Saturday, 26 January 2013

Rising Sun Country Park Delivers

26th Jan.  My morning began well with a Redwing visiting the garden and becoming the 24th species to be recorded on the garden list this week.  Sam and I had planned a visit to the Rising Sun Country Park.  On meeting up I found that Sam had recorded Grey Wagtail, Shoveller and the long staying Whooper Swan at the lake early morning.  We left for the Rising Sun with no real great expectations, but some hope of maybe finding Little Owl and perhaps Red Fox.

A frozen Swallow Pond
The visit began well with a Kestrel.  The whole area was under quite deep snow and Swallow Pond was frozen still.  Walking was hard work at times.  Little was found until we reached Swallow Pond and of course even here there was little on the frozen pond apart from gulls.  I checked the edges for signs of life, but found nothing of significance.  Birds were coming down for seed that had been laid down nearby and this allowed good photographic opportunity.  Numbers of Robin, tits (especially abundant were Coal Tits), Chaffinches and Reed Buntings.  A single Lapwing was seen in the area.  Four Grey Partridge were seen in an area where we had half expected Red Fox.  We decided to walk onto Dukes Pond and on the way found a pair of calling Willow Tit.  There was no sign of Jack Snipe at the pond.  By the time we had checked this area out it was time for lunch and I can tell you that the soup at the cafe was excellent!

One of many.

Reed Bunting
We retraced some of our steps as we headed for the farm area.  We had no luck in locating Little Owl.  However as we wandered around the area Sam disturbed a Pheasant and as he was recovering from the shock of the bird flying up at his feet, in turn the Pheasant disturbed a Peregrine Falcon which had been on the ground.  The Peregrine Falcon flew over our heads giving a good, but brief sighting, as it disappeared over the fields.  Song Thrush was also found in the area as was a Short-tailed Vole which quickly disappeared under the snow.

We eventually arrived back at the hide at Swallow Pond and as soon as I saw so many folk there I thought something must be about.  I was waved into the hide by AS who said that a Bittern was being watched.  Sam and I were soon onto the Bittern which showed well as it moved through the edge of the reed cover.  Even when it moved further into the reeds it showed well as it head pointed in customary style.  This sighting was enhanced by the showing of a Water Rail in the same area.  I knew a few faces of the birders present, but in the main not the names.  Pleased to meet and chat to all including AJ.  As we were keeping an eye out for the Bittern, it was Sam I think who got his eye on a Short-eared Owl behind us.  I wandered over to take a look it wasn’t long before we were watching not one, not two, not three but four Short-eared Owls.  All up in the air at one point, two or three of them came very close to us.  One of them was indeed very light coloured.  I wonder if this could be the very light bird Sam and I saw on patch on 1st January?  Sam wandered off to try and get a better sighting and I eventually followed.  Three of the owls were flying in the field at this point.  One of them was seen overhead.  The day was certainly delivering.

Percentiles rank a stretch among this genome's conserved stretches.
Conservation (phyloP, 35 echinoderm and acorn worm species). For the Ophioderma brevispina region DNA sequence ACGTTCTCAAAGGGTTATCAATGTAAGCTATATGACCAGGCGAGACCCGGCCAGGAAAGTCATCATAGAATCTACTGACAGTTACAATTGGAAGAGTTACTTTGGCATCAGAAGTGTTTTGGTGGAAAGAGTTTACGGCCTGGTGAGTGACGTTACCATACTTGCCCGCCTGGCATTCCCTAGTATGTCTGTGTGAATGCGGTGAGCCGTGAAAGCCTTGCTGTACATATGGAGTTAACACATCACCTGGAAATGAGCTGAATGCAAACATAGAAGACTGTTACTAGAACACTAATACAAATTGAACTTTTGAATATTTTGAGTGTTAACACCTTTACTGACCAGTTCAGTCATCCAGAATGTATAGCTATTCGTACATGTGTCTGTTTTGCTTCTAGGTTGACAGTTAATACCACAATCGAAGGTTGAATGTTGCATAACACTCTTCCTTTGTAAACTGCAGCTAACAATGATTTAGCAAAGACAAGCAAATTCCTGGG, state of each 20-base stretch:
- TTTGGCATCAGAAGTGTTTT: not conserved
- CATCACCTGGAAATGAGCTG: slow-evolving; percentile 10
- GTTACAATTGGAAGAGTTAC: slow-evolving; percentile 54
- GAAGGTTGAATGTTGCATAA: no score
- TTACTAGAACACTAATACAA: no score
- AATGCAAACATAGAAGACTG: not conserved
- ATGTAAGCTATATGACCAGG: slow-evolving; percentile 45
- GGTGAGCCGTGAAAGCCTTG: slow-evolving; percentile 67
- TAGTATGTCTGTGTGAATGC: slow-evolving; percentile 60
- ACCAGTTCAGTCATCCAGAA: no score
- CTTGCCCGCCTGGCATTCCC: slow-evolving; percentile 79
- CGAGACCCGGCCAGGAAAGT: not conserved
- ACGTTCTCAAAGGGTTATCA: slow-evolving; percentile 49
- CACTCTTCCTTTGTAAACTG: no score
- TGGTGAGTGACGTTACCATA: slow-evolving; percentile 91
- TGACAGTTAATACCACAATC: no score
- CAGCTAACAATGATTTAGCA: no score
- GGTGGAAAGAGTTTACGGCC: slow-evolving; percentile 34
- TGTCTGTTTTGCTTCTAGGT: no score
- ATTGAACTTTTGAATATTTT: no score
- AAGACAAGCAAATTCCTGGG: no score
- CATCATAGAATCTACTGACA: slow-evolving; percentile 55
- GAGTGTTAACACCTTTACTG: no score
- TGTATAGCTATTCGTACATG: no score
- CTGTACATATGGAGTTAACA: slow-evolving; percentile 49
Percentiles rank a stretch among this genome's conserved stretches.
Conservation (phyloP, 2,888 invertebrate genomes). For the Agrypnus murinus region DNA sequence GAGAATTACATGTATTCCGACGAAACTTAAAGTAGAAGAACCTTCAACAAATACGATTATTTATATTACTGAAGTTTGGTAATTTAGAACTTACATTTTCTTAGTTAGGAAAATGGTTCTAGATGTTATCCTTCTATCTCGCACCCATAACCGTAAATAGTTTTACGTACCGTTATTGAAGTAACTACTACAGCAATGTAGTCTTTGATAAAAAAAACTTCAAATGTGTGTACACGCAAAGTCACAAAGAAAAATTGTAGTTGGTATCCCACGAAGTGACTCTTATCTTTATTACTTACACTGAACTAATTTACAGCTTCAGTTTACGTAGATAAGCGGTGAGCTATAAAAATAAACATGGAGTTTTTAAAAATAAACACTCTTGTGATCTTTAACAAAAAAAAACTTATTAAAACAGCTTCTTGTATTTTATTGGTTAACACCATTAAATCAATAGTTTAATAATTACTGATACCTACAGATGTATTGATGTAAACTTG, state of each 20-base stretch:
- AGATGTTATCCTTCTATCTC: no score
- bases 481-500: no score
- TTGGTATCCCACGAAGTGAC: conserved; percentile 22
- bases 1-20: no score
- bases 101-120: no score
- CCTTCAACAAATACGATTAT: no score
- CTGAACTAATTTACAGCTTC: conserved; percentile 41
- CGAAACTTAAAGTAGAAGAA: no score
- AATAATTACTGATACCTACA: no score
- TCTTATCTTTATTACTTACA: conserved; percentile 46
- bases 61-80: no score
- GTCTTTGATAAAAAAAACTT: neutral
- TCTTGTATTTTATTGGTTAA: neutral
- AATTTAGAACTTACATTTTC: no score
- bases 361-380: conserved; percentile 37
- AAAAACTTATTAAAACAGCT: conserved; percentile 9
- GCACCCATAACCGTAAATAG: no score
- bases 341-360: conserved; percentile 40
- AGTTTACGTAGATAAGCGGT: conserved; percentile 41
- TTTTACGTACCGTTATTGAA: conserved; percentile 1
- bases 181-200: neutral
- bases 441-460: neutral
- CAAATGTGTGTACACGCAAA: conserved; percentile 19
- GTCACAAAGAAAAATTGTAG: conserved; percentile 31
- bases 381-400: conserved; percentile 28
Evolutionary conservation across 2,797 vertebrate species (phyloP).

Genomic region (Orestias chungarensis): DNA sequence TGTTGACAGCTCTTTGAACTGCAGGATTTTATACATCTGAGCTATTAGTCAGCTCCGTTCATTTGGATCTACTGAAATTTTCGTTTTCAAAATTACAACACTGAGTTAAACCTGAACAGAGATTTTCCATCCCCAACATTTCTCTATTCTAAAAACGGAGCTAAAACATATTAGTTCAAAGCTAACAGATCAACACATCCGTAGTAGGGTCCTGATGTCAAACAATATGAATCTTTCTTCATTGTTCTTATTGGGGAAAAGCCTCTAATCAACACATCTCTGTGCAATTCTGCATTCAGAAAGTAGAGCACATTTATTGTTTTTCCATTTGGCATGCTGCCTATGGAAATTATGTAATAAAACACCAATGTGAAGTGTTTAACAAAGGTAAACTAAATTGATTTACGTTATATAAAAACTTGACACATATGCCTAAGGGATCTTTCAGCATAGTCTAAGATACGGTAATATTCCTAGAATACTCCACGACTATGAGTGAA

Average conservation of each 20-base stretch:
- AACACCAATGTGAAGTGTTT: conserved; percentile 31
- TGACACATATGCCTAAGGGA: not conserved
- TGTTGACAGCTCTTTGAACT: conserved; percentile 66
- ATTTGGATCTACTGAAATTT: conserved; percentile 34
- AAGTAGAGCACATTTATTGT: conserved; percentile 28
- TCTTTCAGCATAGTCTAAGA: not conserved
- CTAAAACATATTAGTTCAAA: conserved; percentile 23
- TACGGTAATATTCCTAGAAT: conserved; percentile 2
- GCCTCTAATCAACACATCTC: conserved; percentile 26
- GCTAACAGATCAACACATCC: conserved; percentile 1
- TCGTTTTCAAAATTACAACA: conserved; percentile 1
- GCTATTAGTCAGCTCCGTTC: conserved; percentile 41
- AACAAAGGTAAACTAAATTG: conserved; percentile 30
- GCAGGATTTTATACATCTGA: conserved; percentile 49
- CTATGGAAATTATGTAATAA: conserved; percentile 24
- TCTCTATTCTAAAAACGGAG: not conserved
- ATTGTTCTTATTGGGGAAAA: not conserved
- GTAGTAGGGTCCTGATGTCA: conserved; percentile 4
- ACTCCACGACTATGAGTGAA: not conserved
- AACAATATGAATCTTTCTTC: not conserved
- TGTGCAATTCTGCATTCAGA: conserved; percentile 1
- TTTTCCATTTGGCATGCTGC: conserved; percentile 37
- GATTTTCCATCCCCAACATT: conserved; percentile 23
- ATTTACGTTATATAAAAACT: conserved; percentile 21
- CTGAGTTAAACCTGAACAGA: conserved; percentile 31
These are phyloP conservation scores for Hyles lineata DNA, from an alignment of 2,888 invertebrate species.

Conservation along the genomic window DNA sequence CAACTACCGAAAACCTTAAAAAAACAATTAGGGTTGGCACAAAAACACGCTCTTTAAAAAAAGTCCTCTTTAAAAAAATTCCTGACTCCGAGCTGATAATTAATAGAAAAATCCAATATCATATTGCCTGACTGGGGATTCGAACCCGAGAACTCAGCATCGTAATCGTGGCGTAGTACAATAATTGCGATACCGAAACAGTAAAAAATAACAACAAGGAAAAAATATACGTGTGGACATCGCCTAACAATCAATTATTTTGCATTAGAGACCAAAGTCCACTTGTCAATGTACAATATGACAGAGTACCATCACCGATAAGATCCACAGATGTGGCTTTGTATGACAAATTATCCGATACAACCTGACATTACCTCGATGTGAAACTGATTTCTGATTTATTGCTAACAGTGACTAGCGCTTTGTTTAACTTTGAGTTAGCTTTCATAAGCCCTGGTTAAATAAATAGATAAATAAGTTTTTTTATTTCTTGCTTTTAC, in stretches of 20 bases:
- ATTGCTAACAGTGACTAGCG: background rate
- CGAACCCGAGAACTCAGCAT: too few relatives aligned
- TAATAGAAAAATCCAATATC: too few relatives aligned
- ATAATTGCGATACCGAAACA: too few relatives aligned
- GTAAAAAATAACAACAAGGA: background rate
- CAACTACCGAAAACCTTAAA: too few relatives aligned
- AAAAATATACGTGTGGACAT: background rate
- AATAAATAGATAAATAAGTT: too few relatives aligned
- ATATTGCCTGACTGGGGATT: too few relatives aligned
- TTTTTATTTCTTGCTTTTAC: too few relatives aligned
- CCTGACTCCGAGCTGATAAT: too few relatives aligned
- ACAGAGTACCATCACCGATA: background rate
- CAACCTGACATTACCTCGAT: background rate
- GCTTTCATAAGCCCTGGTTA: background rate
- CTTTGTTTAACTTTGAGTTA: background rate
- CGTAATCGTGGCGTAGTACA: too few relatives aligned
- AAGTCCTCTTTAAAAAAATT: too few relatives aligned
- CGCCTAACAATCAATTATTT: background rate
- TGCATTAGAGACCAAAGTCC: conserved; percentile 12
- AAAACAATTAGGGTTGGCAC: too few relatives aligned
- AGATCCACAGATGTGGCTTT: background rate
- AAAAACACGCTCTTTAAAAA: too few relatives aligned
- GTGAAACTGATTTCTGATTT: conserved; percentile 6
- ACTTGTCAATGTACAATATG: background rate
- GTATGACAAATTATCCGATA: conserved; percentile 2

One of four Short-eared owls against the sun.
Just before we left this area we returned to the hide and were able to watch the Bittern in flight being closely followed by a chasing Grey Heron!  We watched as the Grey Heron returned, but didn’t see the Bittern again.

We returned to the centre via Dukes Pond.  Mute Swan and Mallards were seen in flight.  We thought we had found our Fox until we realised it was someone allowing their dogs to run across the fields and into the reserve area at the back of the pond.  Two women with their dogs actually tramped through the fields themselves, clearly not realising why there are footpaths!

Once back at the centre, birds found here included Mistle Thrushes, Great Spotted Woodpecker and Yellowhammer.  A thaw had set in, but it was going to be a while before all this snow had shifted.  We’d half expected to find Mr Sedgedunum Warbler in the park today, and so it was no surprise to find him sitting at the picnic tables.  Goodness me he looked cold sitting waiting for that Jack Snipe to appear! :-)  We found Stan the Stag with the horses near to the supermarket.  A Sparrowhawk flew in the area to help end what had been a great visit to the Rising Sun Country Park.

Doesn't he look chilled? :-)

Stan the Stag
A day list of bird species in the mid forties included four new species for the year list in Bittern, Water Rail, Peregrine Falcon and Willow Tit.  Great Day, producing the type of birding we enjoy.

1 comment:

  1. Yeah the Park really did deliver the goods on this occasion!

    It's great that the Bittern is becoming more common around these parts. Nice seeing the Water Rail too, (I wouldn't have expected that to have been there either).

    You both must have been chuffed, lol!